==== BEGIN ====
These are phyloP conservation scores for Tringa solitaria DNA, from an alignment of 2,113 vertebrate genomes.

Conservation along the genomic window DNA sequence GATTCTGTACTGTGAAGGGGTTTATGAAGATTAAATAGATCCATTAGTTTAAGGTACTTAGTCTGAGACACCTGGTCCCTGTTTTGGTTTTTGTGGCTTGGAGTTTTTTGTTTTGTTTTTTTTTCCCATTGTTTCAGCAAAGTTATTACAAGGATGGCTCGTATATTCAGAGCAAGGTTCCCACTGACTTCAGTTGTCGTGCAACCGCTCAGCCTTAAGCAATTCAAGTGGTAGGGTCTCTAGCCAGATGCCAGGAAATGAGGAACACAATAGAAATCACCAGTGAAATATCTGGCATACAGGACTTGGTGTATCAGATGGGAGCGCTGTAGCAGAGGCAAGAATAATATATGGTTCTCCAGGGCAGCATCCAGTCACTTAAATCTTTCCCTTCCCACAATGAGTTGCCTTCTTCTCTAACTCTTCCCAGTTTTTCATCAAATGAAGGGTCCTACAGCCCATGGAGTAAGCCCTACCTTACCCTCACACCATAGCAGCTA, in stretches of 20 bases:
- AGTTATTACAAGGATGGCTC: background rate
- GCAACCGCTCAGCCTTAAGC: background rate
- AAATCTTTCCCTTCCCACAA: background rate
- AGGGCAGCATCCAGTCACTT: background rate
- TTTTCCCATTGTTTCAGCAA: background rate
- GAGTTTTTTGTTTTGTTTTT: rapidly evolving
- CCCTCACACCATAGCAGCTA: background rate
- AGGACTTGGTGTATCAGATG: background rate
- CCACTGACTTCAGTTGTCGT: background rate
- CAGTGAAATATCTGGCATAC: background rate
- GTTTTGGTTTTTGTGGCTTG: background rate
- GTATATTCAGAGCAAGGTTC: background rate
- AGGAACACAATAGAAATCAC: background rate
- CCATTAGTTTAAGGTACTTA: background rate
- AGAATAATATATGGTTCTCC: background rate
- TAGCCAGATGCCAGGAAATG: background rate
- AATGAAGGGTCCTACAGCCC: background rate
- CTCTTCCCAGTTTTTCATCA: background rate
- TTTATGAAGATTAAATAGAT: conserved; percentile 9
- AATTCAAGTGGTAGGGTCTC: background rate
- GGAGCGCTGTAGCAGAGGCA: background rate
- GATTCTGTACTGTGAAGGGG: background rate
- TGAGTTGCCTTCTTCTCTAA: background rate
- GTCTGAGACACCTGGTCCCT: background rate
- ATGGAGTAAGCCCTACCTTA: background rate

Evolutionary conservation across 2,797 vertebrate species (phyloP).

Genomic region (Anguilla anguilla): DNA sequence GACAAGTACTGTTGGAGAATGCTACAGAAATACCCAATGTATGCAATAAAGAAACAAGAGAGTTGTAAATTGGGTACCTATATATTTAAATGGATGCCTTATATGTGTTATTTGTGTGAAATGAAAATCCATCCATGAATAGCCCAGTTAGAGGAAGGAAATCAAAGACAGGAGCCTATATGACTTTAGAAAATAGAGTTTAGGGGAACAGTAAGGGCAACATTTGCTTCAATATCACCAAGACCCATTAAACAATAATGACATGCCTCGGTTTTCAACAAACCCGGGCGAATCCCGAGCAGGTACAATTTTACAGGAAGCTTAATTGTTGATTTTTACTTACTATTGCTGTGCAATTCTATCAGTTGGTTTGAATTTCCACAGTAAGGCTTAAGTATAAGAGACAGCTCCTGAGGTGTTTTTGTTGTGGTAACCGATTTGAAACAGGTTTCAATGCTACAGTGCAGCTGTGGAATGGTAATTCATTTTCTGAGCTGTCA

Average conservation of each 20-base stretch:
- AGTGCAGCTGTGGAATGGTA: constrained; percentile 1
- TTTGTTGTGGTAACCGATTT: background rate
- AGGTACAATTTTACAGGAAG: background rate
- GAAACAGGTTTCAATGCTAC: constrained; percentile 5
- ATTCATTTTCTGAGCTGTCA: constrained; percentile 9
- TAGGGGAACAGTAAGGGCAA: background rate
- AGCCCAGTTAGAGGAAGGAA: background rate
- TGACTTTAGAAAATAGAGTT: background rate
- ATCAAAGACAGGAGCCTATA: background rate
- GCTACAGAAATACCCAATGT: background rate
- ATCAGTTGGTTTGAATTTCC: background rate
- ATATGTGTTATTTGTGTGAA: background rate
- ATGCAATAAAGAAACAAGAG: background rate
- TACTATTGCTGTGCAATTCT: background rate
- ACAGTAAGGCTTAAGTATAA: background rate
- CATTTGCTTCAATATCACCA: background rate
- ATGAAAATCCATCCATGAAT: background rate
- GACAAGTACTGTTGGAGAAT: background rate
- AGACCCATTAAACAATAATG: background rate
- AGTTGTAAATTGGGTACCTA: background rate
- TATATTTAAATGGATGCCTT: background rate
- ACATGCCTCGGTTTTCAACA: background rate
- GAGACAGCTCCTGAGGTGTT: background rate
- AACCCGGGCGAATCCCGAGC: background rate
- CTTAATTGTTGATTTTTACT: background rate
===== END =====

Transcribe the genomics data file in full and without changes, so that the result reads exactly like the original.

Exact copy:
These are phyloP conservation scores for Tringa solitaria DNA, from an alignment of 2,113 vertebrate genomes.

Conservation along the genomic window DNA sequence GATTCTGTACTGTGAAGGGGTTTATGAAGATTAAATAGATCCATTAGTTTAAGGTACTTAGTCTGAGACACCTGGTCCCTGTTTTGGTTTTTGTGGCTTGGAGTTTTTTGTTTTGTTTTTTTTTCCCATTGTTTCAGCAAAGTTATTACAAGGATGGCTCGTATATTCAGAGCAAGGTTCCCACTGACTTCAGTTGTCGTGCAACCGCTCAGCCTTAAGCAATTCAAGTGGTAGGGTCTCTAGCCAGATGCCAGGAAATGAGGAACACAATAGAAATCACCAGTGAAATATCTGGCATACAGGACTTGGTGTATCAGATGGGAGCGCTGTAGCAGAGGCAAGAATAATATATGGTTCTCCAGGGCAGCATCCAGTCACTTAAATCTTTCCCTTCCCACAATGAGTTGCCTTCTTCTCTAACTCTTCCCAGTTTTTCATCAAATGAAGGGTCCTACAGCCCATGGAGTAAGCCCTACCTTACCCTCACACCATAGCAGCTA, in stretches of 20 bases:
- AGTTATTACAAGGATGGCTC: background rate
- GCAACCGCTCAGCCTTAAGC: background rate
- AAATCTTTCCCTTCCCACAA: background rate
- AGGGCAGCATCCAGTCACTT: background rate
- TTTTCCCATTGTTTCAGCAA: background rate
- GAGTTTTTTGTTTTGTTTTT: rapidly evolving
- CCCTCACACCATAGCAGCTA: background rate
- AGGACTTGGTGTATCAGATG: background rate
- CCACTGACTTCAGTTGTCGT: background rate
- CAGTGAAATATCTGGCATAC: background rate
- GTTTTGGTTTTTGTGGCTTG: background rate
- GTATATTCAGAGCAAGGTTC: background rate
- AGGAACACAATAGAAATCAC: background rate
- CCATTAGTTTAAGGTACTTA: background rate
- AGAATAATATATGGTTCTCC: background rate
- TAGCCAGATGCCAGGAAATG: background rate
- AATGAAGGGTCCTACAGCCC: background rate
- CTCTTCCCAGTTTTTCATCA: background rate
- TTTATGAAGATTAAATAGAT: conserved; percentile 9
- AATTCAAGTGGTAGGGTCTC: background rate
- GGAGCGCTGTAGCAGAGGCA: background rate
- GATTCTGTACTGTGAAGGGG: background rate
- TGAGTTGCCTTCTTCTCTAA: background rate
- GTCTGAGACACCTGGTCCCT: background rate
- ATGGAGTAAGCCCTACCTTA: background rate

Evolutionary conservation across 2,797 vertebrate species (phyloP).

Genomic region (Anguilla anguilla): DNA sequence GACAAGTACTGTTGGAGAATGCTACAGAAATACCCAATGTATGCAATAAAGAAACAAGAGAGTTGTAAATTGGGTACCTATATATTTAAATGGATGCCTTATATGTGTTATTTGTGTGAAATGAAAATCCATCCATGAATAGCCCAGTTAGAGGAAGGAAATCAAAGACAGGAGCCTATATGACTTTAGAAAATAGAGTTTAGGGGAACAGTAAGGGCAACATTTGCTTCAATATCACCAAGACCCATTAAACAATAATGACATGCCTCGGTTTTCAACAAACCCGGGCGAATCCCGAGCAGGTACAATTTTACAGGAAGCTTAATTGTTGATTTTTACTTACTATTGCTGTGCAATTCTATCAGTTGGTTTGAATTTCCACAGTAAGGCTTAAGTATAAGAGACAGCTCCTGAGGTGTTTTTGTTGTGGTAACCGATTTGAAACAGGTTTCAATGCTACAGTGCAGCTGTGGAATGGTAATTCATTTTCTGAGCTGTCA

Average conservation of each 20-base stretch:
- AGTGCAGCTGTGGAATGGTA: constrained; percentile 1
- TTTGTTGTGGTAACCGATTT: background rate
- AGGTACAATTTTACAGGAAG: background rate
- GAAACAGGTTTCAATGCTAC: constrained; percentile 5
- ATTCATTTTCTGAGCTGTCA: constrained; percentile 9
- TAGGGGAACAGTAAGGGCAA: background rate
- AGCCCAGTTAGAGGAAGGAA: background rate
- TGACTTTAGAAAATAGAGTT: background rate
- ATCAAAGACAGGAGCCTATA: background rate
- GCTACAGAAATACCCAATGT: background rate
- ATCAGTTGGTTTGAATTTCC: background rate
- ATATGTGTTATTTGTGTGAA: background rate
- ATGCAATAAAGAAACAAGAG: background rate
- TACTATTGCTGTGCAATTCT: background rate
- ACAGTAAGGCTTAAGTATAA: background rate
- CATTTGCTTCAATATCACCA: background rate
- ATGAAAATCCATCCATGAAT: background rate
- GACAAGTACTGTTGGAGAAT: background rate
- AGACCCATTAAACAATAATG: background rate
- AGTTGTAAATTGGGTACCTA: background rate
- TATATTTAAATGGATGCCTT: background rate
- ACATGCCTCGGTTTTCAACA: background rate
- GAGACAGCTCCTGAGGTGTT: background rate
- AACCCGGGCGAATCCCGAGC: background rate
- CTTAATTGTTGATTTTTACT: background rate